ESF Launches Bicycle Safety Committee
Students, neighbors invited to participate
Dr. Melissa Fierke rides her bike to work at ESF nearly every day, which has given her an opportunity to develop a litany of frightening experiences and unnerving observations.
"I encounter myriad issues ranging from close calls with vehicles to near misses as a bus makes a right turn just after passing me. I also get frustrated seeing other bicyclists blatantly disregard the rules of the road as well as their own safety," said Fierke, an assistant professor in the Department of Environmental and Forest Biology.
Based on the challenges riders such as Fierke encounter on their daily commutes and a desire to encourage other members of the college community to ride bikes to reduce the campus' greenhouse gas emissions, ESF has formed a Bicycle Safety Committee. The group, which is a sub-committee of the Campus Climate Change Committee, is coordinated through the Office of Energy and Sustainability. It will focus on education and improved communication on best practices as well as increasing bike infrastructure on campus and making the ride from the University neighborhood to campus more navigable by bike.
Fierke, who chairs the committee, initiated its formation. The idea met with support from the college administration and enthusiasm from students.
"We hope to make a real difference," Fierke said. "We want to make bicycling safer for everyone who already rides their bikes and, we hope, reassure and encourage others who do not because they do not feel safe with the status quo."
A 2012 survey of commuter habits on campus shows 52 percent of the campus community either bikes or walks to campus. The survey found that bicycle use is 19 percent more prevalent among students than faculty and staff, largely because students as a whole live closer to campus.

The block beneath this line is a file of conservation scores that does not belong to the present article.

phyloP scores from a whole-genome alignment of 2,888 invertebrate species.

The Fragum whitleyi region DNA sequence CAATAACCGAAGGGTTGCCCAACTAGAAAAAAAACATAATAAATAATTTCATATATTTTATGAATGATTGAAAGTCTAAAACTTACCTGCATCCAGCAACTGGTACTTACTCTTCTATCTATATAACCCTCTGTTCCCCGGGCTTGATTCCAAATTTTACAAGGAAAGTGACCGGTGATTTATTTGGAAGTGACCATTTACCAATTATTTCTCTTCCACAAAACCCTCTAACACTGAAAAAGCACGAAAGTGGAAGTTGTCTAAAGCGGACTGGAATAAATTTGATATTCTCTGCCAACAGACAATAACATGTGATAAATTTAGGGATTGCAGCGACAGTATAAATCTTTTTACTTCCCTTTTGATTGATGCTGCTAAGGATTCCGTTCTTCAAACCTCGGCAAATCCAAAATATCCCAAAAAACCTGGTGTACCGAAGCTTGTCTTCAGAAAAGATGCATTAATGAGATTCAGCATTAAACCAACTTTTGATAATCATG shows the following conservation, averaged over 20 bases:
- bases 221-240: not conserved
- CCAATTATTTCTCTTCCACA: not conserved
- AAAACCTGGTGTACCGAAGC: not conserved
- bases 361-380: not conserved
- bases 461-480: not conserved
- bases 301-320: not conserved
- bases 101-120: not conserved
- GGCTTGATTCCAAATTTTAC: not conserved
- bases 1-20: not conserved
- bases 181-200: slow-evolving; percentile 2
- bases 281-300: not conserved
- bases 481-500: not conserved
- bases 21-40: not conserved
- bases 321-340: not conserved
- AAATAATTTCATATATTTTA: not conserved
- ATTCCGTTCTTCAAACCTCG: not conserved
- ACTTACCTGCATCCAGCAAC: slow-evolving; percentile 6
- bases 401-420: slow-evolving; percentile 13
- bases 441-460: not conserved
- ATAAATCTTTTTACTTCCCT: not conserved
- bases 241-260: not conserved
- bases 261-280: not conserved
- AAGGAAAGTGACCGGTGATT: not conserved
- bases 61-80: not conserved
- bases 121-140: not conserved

Since its launch in January, the committee has coordinated the curb removal from campus pathways onto Forestry Drive on the north side of Illick Hall (scheduled to take place this summer), obtained a bicycle accident report from the City of Syracuse Police Department and began collaborating with neighborhood groups and city officials about making cycling safer along Euclid Avenue.
The committee has also been working with Syracuse University Campus Planning to put bike boxes on the intersection of Sims Drive and Comstock Avenue. A bike box is a large painted square on the pavement on the inside lanes at intersections to show cyclists that they should stop in front of the line of vehicles when there is a red light. The committee is also working on ways to educate the ESF community about bicycle safety during Earth Week, which will be celebrated on campus April 15 to 22, and during future freshmen orientations. In addition, the committee plans to develop a bicycle safety web page and propose policies supporting bicycle rights at ESF.
The committee membership is open to ESF and SU faculty, staff and students, and the local community. The next meeting will be 4 p.m. Thursday, April 18, in 313 Bray Hall. Questions about the committee can be sent to email@example.com.
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